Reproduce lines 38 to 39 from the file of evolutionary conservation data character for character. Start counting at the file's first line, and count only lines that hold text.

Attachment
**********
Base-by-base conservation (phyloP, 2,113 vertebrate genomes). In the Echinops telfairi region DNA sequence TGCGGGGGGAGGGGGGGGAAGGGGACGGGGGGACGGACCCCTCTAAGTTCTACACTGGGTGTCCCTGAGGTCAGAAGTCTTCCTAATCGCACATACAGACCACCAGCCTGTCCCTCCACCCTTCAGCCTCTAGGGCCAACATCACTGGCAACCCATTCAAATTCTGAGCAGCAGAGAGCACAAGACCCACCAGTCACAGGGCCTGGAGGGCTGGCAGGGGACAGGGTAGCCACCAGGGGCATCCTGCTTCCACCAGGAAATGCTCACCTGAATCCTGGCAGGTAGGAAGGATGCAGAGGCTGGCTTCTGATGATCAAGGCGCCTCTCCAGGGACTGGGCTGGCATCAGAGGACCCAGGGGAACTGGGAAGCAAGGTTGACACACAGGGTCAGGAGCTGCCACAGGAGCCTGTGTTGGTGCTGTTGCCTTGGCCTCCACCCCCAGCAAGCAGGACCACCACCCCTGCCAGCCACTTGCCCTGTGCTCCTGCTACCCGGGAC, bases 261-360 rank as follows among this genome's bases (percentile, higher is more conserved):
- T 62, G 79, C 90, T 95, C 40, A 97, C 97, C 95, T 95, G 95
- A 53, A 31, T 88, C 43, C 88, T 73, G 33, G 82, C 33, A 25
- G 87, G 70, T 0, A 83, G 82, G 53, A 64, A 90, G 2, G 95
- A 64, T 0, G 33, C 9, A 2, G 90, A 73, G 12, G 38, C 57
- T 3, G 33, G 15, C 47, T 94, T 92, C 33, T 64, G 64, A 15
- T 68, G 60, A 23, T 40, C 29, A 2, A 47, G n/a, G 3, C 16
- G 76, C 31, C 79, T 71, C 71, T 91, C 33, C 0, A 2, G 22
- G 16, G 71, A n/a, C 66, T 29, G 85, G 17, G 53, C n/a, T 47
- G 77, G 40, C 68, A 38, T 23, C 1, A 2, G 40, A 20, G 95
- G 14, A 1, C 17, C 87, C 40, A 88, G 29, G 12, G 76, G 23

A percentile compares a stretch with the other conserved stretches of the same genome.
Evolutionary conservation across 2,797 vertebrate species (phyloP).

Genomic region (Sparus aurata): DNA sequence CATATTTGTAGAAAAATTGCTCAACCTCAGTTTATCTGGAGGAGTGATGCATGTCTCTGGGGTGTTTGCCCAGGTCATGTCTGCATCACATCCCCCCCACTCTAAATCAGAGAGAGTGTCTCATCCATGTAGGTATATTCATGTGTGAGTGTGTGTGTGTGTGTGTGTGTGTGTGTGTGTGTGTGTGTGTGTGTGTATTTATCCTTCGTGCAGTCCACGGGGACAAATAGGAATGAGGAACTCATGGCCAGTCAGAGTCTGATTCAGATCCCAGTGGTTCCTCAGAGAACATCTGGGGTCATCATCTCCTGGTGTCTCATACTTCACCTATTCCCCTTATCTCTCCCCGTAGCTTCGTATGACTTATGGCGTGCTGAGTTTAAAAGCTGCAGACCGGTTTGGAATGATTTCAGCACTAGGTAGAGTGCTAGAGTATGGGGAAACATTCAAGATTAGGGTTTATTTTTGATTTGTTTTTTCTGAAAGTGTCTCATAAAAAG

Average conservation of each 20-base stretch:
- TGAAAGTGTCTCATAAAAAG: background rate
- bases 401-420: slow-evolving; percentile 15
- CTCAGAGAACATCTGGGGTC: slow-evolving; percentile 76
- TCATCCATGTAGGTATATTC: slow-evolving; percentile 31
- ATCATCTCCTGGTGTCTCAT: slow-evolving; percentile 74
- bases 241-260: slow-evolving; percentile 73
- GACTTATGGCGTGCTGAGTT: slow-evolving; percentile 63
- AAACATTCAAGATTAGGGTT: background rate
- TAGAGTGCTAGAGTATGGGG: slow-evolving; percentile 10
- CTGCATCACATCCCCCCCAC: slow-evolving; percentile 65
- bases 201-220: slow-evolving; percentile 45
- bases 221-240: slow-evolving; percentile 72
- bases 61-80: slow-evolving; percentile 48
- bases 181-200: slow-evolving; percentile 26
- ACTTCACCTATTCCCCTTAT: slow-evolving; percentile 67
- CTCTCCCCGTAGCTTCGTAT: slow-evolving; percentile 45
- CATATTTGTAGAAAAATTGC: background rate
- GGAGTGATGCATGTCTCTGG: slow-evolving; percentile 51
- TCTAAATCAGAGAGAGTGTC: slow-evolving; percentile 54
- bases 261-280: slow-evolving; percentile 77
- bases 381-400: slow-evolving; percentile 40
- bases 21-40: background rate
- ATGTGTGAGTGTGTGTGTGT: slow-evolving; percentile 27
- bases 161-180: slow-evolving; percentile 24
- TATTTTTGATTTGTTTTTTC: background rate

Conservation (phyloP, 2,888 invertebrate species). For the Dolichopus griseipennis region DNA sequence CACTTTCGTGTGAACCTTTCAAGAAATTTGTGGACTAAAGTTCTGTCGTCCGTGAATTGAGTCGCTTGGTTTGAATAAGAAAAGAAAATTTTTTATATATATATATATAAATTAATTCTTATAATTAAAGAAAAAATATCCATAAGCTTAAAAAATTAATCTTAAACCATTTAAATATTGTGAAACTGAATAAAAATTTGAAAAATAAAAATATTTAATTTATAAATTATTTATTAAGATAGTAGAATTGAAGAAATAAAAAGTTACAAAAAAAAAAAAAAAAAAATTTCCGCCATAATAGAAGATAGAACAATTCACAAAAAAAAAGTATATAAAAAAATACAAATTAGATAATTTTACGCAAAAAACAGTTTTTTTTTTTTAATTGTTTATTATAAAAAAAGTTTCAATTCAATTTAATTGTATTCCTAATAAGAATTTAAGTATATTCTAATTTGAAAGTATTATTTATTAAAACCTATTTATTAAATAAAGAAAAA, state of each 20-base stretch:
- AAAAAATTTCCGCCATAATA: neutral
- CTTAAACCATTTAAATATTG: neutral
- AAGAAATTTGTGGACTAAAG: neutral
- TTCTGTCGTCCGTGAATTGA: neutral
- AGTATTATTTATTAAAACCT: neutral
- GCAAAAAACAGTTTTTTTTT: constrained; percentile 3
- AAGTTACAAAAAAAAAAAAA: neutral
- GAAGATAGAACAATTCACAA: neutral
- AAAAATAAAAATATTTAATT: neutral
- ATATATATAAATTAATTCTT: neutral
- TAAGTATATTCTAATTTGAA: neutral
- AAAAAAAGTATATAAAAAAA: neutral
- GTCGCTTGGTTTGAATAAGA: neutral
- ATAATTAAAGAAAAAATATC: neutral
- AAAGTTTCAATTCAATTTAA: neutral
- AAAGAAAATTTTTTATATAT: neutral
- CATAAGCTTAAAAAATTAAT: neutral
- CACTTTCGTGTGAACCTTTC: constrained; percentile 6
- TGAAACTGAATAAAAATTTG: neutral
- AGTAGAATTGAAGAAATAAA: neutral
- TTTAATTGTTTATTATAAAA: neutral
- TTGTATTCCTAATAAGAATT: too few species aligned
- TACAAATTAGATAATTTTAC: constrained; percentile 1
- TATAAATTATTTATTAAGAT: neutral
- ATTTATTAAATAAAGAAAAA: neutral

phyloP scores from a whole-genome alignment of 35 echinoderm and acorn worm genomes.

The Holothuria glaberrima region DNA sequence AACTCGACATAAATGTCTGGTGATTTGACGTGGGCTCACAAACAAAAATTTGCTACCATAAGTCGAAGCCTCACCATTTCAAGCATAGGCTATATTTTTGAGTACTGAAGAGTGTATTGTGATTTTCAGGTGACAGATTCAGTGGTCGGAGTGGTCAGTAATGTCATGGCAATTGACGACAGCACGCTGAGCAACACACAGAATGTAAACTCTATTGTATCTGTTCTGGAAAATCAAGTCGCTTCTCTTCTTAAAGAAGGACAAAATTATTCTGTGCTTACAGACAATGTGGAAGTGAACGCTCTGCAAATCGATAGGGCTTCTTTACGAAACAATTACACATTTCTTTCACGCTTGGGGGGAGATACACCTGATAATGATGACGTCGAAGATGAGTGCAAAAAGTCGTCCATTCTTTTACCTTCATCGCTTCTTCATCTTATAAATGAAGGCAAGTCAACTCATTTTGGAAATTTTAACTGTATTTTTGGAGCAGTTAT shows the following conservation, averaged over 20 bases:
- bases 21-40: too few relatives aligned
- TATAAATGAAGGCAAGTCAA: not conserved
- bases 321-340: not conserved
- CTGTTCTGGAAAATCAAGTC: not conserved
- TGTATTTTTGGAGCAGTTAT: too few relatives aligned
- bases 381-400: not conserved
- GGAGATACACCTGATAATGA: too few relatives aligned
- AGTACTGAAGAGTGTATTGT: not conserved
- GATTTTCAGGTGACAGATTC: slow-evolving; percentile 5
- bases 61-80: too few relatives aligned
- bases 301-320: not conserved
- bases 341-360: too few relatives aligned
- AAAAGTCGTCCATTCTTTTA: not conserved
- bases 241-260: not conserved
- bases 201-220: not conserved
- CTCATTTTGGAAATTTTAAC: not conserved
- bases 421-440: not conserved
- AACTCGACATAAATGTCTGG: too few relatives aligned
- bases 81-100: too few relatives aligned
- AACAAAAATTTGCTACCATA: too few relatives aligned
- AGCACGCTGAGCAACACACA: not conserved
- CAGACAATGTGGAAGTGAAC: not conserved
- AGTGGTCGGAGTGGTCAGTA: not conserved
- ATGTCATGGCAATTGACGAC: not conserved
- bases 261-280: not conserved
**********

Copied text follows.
- ATGTGTGAGTGTGTGTGTGT: slow-evolving; percentile 27
- bases 161-180: slow-evolving; percentile 24